Maybe on Inauguration Day itself, lest the left have to suffer even one more sleepless night.
It’s unlikely the detention facility at the Navy base in Cuba will be closed anytime soon. In an interview last weekend, Obama said it would be “a challenge” to close it even within the first 100 days of his administration.
But the order, which one adviser said could be issued as early as Jan. 20, would start the process of deciding what to do with the estimated 250 al-Qaida and Taliban suspects and potential witnesses who are being held there. Most have not been charged with a crime.
This is a direct result, no doubt, of progressive consternation at his backtracking yesterday on his promise to close Gitmo in the first 100 days. A compromise, then: He’ll order it closed right out of the chute, just to let them know he’s serious, then take his sweet time on the logistics. They’ve been kicking around Charleston naval base as one possibility for transfer, but it can’t accommodate the sheer numbers of detainees — yet. (A task for the new Obama WPA, maybe?) There are legal logistics to consider too, like what would constitute an “adequate substitute” for habeas under Boumediene if The One plans on using military tribunals instead of federal court (which he might) and, of course, what to do about the fact that some of the “suspects” are inveterate jihadist lunatics and simply can’t be freed under any circumstances.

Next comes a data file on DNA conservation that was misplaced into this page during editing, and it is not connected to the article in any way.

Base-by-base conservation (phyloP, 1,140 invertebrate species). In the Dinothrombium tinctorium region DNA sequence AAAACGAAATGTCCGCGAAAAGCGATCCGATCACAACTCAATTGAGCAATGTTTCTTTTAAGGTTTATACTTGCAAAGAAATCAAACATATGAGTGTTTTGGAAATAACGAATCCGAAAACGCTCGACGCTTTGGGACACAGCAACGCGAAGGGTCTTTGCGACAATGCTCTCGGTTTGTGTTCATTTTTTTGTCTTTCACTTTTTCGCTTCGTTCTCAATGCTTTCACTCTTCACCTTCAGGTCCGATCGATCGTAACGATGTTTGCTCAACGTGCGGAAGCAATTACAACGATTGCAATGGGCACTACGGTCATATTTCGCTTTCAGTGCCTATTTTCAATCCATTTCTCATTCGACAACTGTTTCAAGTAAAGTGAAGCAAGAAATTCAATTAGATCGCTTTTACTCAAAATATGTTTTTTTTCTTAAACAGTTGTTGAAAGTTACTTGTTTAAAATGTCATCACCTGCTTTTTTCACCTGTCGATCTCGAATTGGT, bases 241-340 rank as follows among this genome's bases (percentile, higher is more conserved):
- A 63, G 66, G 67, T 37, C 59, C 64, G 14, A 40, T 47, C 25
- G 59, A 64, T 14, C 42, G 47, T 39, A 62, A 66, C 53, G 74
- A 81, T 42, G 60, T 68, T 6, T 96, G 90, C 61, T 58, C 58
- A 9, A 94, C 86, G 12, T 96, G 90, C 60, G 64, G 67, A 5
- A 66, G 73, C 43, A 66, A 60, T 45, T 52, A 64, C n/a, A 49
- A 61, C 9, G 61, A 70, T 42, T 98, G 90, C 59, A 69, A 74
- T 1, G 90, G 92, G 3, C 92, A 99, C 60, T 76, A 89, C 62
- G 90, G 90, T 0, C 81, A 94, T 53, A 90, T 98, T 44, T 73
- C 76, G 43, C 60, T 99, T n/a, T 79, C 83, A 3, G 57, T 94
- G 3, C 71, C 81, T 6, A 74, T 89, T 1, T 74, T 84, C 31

Here’s a quickie highlight reel of the interview with Stephanopoulos. The Gitmo bit comes right at the beginning.